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Researchers Develop Transparent Solar Concentrator That Could Cover Windows, Electronics

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TRANSPARENT SOLAR
Solar power with a view: MSU doctoral student Yimu Zhao holds up a transparent luminescent solar concentrator module. | Yimu Zhao
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Scientists at Michigan State University announced this week the creation of a “transparent luminescent solar concentrator” that could turn windows and even cellphone screens into solar-power generators.

This technology could mean that one day entire skyscrapers might be able to generate solar power without blocking out light or ruining tenants' views.

The material works by absorbing light in the invisible spectrum (ultraviolet and near infrared) and then re-emitting it in the infrared. The infrared light is then channeled to the edge of the clear surface, where thin strips of photovoltaic cells generate the power.

Yimu Zhao, a doctoral student in chemical engineering and materials science, and Richard Lunt, assistant professor of chemical engineering and materials science, run a test in Lunt’s lab. Lunt and his team have developed a new material that can be placed over windows and create solar energy. Photo by G.L. Kohuth

Because we cannot see infrared or ultraviolet light, the material remains transparent even while concentrating sunlight. Previous luminescent solar concentrators have been developed, but they emitted light in the visible spectrum, creating a stained-glass effect.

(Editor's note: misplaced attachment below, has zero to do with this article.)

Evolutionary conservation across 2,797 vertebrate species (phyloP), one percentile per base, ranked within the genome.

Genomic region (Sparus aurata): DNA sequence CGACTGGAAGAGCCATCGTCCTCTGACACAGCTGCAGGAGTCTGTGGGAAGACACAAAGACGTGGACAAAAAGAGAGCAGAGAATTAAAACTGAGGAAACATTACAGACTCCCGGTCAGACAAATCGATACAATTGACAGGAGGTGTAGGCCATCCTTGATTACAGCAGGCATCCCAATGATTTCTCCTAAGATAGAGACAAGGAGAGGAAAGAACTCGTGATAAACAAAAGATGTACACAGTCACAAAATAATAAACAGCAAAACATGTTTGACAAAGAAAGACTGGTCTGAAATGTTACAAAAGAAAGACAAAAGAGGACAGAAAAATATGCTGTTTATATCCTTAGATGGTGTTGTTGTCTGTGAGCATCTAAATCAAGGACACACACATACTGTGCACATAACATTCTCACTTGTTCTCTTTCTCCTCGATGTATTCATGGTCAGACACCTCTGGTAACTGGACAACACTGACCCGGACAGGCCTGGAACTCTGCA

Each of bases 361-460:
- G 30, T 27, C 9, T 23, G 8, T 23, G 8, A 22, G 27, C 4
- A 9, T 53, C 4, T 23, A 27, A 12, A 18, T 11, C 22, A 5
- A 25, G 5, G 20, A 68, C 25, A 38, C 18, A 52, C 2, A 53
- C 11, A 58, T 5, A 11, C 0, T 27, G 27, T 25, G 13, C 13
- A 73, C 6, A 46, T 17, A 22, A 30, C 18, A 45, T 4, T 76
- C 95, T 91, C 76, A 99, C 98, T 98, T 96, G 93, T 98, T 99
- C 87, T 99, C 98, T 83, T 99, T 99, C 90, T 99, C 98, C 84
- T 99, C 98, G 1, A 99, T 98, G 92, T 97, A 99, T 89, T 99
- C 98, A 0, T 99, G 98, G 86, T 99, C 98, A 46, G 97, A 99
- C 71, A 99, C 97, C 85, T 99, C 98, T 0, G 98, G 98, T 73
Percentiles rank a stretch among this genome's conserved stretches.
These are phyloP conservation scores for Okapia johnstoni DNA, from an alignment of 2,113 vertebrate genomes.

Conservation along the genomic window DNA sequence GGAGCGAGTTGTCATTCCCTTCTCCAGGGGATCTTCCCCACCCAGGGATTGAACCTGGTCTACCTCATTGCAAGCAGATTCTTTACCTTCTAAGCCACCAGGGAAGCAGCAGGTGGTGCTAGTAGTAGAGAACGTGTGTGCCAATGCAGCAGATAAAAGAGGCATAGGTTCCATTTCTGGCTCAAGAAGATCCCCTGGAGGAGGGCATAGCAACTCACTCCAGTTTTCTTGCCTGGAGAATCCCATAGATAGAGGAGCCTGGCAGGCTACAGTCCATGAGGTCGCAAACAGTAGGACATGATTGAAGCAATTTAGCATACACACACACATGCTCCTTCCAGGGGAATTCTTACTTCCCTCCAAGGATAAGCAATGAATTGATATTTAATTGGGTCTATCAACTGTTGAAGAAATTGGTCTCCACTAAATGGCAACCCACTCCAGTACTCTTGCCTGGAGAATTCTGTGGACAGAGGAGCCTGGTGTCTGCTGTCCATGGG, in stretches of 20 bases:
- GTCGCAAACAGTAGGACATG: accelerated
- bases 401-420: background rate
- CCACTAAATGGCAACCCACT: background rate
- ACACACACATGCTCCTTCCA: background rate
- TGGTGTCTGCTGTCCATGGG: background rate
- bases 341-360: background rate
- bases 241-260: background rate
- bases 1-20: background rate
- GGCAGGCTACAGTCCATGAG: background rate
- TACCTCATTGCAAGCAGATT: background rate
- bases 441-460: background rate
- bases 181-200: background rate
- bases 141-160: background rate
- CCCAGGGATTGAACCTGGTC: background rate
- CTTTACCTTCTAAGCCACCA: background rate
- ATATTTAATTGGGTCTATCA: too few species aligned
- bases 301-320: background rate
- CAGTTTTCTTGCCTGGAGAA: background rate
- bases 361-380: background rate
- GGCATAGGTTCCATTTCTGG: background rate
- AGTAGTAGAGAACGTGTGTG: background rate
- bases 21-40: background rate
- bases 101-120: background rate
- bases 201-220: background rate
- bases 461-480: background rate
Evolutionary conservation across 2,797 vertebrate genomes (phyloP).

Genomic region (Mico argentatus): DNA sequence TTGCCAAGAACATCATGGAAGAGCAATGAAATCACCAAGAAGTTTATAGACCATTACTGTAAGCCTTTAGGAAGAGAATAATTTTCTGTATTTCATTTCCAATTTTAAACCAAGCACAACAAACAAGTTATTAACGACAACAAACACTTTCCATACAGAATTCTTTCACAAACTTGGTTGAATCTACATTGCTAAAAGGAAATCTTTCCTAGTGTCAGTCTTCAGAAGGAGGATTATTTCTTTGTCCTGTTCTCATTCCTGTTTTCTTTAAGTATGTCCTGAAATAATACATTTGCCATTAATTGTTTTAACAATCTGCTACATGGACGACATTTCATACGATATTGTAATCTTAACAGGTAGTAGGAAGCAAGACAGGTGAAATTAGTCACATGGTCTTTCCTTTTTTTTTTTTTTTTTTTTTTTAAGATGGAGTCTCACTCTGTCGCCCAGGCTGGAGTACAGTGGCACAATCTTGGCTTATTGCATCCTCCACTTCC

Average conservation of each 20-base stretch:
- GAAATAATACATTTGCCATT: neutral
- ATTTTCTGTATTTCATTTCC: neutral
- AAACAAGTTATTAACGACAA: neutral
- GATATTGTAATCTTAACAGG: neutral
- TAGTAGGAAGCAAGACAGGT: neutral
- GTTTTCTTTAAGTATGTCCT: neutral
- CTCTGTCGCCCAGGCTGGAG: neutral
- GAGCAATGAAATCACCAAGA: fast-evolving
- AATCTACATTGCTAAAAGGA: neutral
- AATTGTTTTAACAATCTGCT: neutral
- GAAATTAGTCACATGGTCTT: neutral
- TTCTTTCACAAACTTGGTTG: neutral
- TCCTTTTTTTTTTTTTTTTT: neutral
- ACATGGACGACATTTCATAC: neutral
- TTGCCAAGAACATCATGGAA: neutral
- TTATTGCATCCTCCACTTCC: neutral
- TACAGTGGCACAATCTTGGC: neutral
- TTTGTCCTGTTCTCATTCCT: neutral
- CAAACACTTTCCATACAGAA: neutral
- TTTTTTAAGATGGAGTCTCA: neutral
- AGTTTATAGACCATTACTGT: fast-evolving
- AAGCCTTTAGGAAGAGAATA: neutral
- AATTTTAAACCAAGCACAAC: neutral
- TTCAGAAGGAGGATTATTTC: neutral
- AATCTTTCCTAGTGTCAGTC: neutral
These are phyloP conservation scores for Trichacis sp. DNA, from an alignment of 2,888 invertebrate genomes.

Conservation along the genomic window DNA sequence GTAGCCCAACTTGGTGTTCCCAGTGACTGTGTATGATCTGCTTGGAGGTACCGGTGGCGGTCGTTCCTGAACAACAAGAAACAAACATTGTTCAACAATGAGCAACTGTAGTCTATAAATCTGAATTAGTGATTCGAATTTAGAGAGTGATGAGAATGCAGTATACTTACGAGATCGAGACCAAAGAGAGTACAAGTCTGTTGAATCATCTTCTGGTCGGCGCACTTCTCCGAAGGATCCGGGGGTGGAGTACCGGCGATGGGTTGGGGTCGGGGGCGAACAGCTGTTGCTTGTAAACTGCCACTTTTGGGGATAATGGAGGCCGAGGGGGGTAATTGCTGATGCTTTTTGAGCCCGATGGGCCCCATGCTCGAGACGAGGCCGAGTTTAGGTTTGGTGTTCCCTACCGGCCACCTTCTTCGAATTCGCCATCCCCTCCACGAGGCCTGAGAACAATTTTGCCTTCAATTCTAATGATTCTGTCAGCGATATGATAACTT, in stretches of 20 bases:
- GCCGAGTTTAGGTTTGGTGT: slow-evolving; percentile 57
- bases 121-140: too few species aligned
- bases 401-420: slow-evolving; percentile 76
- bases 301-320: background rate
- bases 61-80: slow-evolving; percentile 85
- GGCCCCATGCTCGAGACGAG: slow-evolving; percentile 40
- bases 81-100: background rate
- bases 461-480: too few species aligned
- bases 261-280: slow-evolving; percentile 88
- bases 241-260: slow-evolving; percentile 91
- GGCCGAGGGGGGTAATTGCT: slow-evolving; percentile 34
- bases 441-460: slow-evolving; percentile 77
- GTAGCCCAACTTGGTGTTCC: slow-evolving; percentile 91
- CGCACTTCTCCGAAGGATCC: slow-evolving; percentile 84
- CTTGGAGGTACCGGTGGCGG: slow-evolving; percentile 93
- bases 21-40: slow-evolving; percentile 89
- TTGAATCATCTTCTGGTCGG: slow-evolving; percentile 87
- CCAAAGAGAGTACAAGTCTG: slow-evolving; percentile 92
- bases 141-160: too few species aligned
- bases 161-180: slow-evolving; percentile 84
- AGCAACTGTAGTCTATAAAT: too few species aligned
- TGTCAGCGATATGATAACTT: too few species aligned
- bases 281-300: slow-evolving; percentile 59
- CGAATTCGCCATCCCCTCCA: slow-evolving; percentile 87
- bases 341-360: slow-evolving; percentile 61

No one wants to sit behind colored glass,” Richard Lunt, who leads the lab researching this new technology, said in a press release. He likened the experience to “working in a disco.”

The new technology is promising, but needs to be made more efficient. Researchers say that the solar conversion efficiency is around one percent. Ideally, this could be increased to more than five percent. The researchers note that the highest conversion efficiency achieved by a non-transparent luminescent solar concentrator is about seven percent.

According to the National Renewable Energy Laboratory, solar technologies can have efficiencies ranging from eight percent to almost 45 percent, depending on the particular properties desired. A conventional panel like the kind typically installed on home rooftops has an efficiency of around 15 percent.

A transparent luminescent solar concentrator waveguide is shown with colorful traditional luminescent solar concentrators in the background. The new LSC can create solar energy but is not visible on windows or other clear surfaces. Photo by G.L. Kohuth

Luminescent solar concentrators are less efficient than traditional photovoltaics, which absorb a larger range of wavelengths, but they could allow energy harvesting on surfaces that would otherwise never be used to generate power.

Rumors surfaced earlier this year that Apple’s iPhone 6 will include a different type of solar screen, but you may not want to get your hopes up just yet. Forbes contributor Nigam Arora wrote in January that the technology is not quite ready. A “screen with a laminate of film containing solar cells is likely in iPhone 7 but not in iPhone 6.”

The transparent technology could be used in a variety of applications, Lunt said, and its affordability means it has the potential for eventual commercial or industrial use. “Ultimately we want to make solar harvesting surfaces that you do not even know are there,” he said. The researchers' findings were published in the journal Advanced Optical Materials in July.

Photos and captions courtesy of Michigan State University.

CORRECTION: A previous version of this story attributed the innovation to researchers at the University of Michigan.

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